The Most Beautiful Places in Southern California to Visit

Death Valley is one of Californias many national parks worth a visit
Death Valley is one of California's many national parks worth a visit | © View Stock / Alamy Stock Photo
Courtney Holcomb

Southern California might be known primarily for its beaches, but there is so much more to see in the Golden State than sand. From incredible national parks to sweeping wildflower fields, we’ve put together a collection of the most gorgeous spots around, and what you can expect if you visit them.

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Sequoia National Park

A huge park located in the southern part of the Sierra Nevada mountains, Sequoia National Park stretches across 400,000 acres (162,000ha). Established in 1890, the park is renowned for its giant forest, filled with some of the oldest and largest ancient coastal redwood trees in the world. It’s also home to Mount Whitney, the tallest peak in the contiguous United States. There’s a variety of activities to enjoy here, including camping, hiking, backpacking and fishing.

Antelope Valley California Poppy Reserve

Antelope Valley California Poppy Reserve, on the northern side of Los Angeles county, is protected under the California Department of Parks and Recreation. The reserve is home to the best California poppy blooms in the state, filling the space with bright, vibrant flowers. In addition to poppies, it is known for its wildflowers such as owl’s clover, lupine, goldfields, cream cups and coreopsis. To catch the best colors of the year, time your visit between mid-February and late May.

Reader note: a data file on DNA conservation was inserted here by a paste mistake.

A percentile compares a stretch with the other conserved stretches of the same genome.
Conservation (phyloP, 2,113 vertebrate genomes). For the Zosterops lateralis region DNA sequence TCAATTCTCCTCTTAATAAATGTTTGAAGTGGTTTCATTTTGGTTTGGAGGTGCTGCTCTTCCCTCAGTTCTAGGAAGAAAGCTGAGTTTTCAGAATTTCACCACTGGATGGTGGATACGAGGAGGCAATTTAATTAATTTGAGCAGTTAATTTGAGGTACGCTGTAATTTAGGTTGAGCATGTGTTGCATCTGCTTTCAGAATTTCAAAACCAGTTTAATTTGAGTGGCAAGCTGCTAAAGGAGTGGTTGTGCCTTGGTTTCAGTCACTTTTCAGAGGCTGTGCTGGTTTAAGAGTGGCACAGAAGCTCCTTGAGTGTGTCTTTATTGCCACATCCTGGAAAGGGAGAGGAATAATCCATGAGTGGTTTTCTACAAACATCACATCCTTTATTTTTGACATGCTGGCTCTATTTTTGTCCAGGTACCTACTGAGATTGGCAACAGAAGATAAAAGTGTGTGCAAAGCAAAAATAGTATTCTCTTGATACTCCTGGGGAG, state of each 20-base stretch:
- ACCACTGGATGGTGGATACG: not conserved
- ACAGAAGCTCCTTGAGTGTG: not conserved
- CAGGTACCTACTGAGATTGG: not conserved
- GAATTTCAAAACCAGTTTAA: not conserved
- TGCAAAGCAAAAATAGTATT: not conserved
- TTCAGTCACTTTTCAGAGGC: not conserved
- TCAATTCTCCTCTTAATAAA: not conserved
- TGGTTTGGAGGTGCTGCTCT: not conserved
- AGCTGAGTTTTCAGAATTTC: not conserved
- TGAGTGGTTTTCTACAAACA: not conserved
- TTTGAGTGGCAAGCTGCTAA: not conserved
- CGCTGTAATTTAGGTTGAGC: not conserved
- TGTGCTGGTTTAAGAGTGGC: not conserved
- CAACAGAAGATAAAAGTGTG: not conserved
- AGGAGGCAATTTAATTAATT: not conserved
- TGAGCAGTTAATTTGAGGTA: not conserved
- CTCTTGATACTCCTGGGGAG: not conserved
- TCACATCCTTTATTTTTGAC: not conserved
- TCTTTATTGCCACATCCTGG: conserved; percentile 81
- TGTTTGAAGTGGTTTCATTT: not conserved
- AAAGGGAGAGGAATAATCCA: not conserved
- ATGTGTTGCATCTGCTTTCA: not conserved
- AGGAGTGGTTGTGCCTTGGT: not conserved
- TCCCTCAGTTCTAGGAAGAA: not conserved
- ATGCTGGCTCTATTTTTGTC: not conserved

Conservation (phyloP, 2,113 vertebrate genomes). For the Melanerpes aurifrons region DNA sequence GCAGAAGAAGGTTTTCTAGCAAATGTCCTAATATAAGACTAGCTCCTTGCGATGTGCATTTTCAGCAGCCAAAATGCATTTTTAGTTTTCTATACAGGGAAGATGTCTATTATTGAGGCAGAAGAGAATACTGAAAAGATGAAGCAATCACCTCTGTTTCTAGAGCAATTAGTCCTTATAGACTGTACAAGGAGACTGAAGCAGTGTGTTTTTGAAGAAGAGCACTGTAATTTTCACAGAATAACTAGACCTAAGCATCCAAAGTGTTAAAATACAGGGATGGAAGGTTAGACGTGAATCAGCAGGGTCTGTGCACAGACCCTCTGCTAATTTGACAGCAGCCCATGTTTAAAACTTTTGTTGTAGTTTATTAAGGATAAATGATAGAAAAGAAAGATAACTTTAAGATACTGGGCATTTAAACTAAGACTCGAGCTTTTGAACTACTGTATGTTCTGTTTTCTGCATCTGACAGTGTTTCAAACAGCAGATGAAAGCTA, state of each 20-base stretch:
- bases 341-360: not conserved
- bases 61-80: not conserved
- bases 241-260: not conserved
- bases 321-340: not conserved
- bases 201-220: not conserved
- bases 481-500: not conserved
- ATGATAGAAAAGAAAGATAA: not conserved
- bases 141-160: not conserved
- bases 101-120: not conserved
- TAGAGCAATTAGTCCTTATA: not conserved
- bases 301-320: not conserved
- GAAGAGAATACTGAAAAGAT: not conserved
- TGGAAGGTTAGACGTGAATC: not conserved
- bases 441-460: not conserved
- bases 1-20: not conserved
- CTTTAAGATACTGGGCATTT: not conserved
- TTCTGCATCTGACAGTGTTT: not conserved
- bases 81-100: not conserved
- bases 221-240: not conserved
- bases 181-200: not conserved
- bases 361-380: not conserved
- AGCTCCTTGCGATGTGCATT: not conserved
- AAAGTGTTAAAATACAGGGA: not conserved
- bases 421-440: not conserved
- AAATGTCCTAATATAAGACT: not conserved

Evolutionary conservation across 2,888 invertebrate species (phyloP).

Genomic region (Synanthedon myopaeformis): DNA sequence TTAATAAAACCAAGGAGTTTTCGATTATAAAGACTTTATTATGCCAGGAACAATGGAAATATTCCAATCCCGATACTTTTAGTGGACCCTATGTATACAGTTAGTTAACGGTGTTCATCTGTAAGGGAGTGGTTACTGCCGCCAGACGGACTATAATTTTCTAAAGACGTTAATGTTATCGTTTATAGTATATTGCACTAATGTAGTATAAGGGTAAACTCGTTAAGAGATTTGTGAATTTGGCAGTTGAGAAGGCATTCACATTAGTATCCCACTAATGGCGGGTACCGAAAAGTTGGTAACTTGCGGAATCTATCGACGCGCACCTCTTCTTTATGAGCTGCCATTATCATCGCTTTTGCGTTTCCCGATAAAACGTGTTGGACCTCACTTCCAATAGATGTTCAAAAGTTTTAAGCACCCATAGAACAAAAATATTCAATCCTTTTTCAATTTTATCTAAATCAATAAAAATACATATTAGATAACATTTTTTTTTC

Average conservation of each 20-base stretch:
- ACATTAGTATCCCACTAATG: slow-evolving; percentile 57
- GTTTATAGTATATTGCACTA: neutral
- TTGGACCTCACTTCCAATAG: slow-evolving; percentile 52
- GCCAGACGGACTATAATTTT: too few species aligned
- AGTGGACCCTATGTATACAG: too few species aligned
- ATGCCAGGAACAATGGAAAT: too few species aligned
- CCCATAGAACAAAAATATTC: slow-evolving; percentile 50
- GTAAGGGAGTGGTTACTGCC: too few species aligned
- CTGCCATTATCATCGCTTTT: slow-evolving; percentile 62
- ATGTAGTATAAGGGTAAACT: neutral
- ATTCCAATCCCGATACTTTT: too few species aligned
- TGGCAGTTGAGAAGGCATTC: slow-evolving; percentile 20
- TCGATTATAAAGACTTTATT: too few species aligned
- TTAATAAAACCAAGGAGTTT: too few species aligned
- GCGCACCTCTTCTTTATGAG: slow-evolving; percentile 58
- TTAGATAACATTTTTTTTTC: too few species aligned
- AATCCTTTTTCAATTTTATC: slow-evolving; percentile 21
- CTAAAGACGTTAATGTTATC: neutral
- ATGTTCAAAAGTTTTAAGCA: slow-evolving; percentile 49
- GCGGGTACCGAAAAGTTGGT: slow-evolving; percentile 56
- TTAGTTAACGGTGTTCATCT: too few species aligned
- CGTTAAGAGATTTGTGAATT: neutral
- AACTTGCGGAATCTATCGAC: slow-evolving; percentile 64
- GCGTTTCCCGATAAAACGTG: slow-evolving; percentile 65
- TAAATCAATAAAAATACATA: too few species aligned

Death Valley National Park

Draping across the border of southern California and Nevada lies Death Valley National Park, east of the Sierra Nevada mountains. This is the largest national park in the contiguous United States, containing a portion of the Mojave desert as well as salt flats, sand dunes, badlands, valleys, canyons and mountains. The majority of the park is a designated wilderness area, housing an array of desert-adapted plant and animal species. When visiting, you can camp, hike, drive, bike, backpack and more.

Joshua Tree National Park

Also in southern California, Joshua Tree National Park brings together the distinct ecosystems from the Mojave and Colorado deserts to provide a home for an incredible range of plants and animals. The land has been shaped by strong weather over the years to create a fascinating landscape where you can enjoy hiking, camping, climbing, bird watching and stargazing.

Los Padres National Forest

Stretching along the coast and slightly inland between Ventura and Monterey sits Los Padres National Forest, with about 875,000 acres (354,000ha) of forestry. Included within the park’s boundaries are the Ventana, Silver Peak, Santa Lucia, Machesna, Garcia, San Rafael, Dick Smith, Sespe, Matilija and Chumash wilderness areas. This a great spot for hiking and backpacking, with over 1,200mi (1,931km) of trails.

Coronado Beach

In the San Diego area is Coronado beach, a gorgeous stretch of shore spreading out in front of the Hotel del Coronado. You don’t have to be a guest at the hotel to enjoy the 1.5mi (2.4km) beach and admire some of the beautiful Ocean Boulevard houses. There’s swimming, boogie boarding, body surfing and visiting the tide pools here, although for ideal surfing conditions, head to North Beach, or opt for a doggie day even further north at Dog Beach.

Pfeiffer Big Sur State Park

Located in Monterey County on the central coast of California, Pfeiffer Big Sur State Park spans more than 1,000 acres (405ha), stretching across the Big Sur River and sloping down the west side of the Santa Lucia Mountains. Filled with redwoods, conifers, oaks, sycamores, cottonwoods, maples, alders and willows, the Pfeiffer is a beautiful spot for visitors to explore. Be on the lookout for animals such as bobcats, deer, squirrels and colorful birds. Today, the park is best known for its camping facilities and hiking trails.

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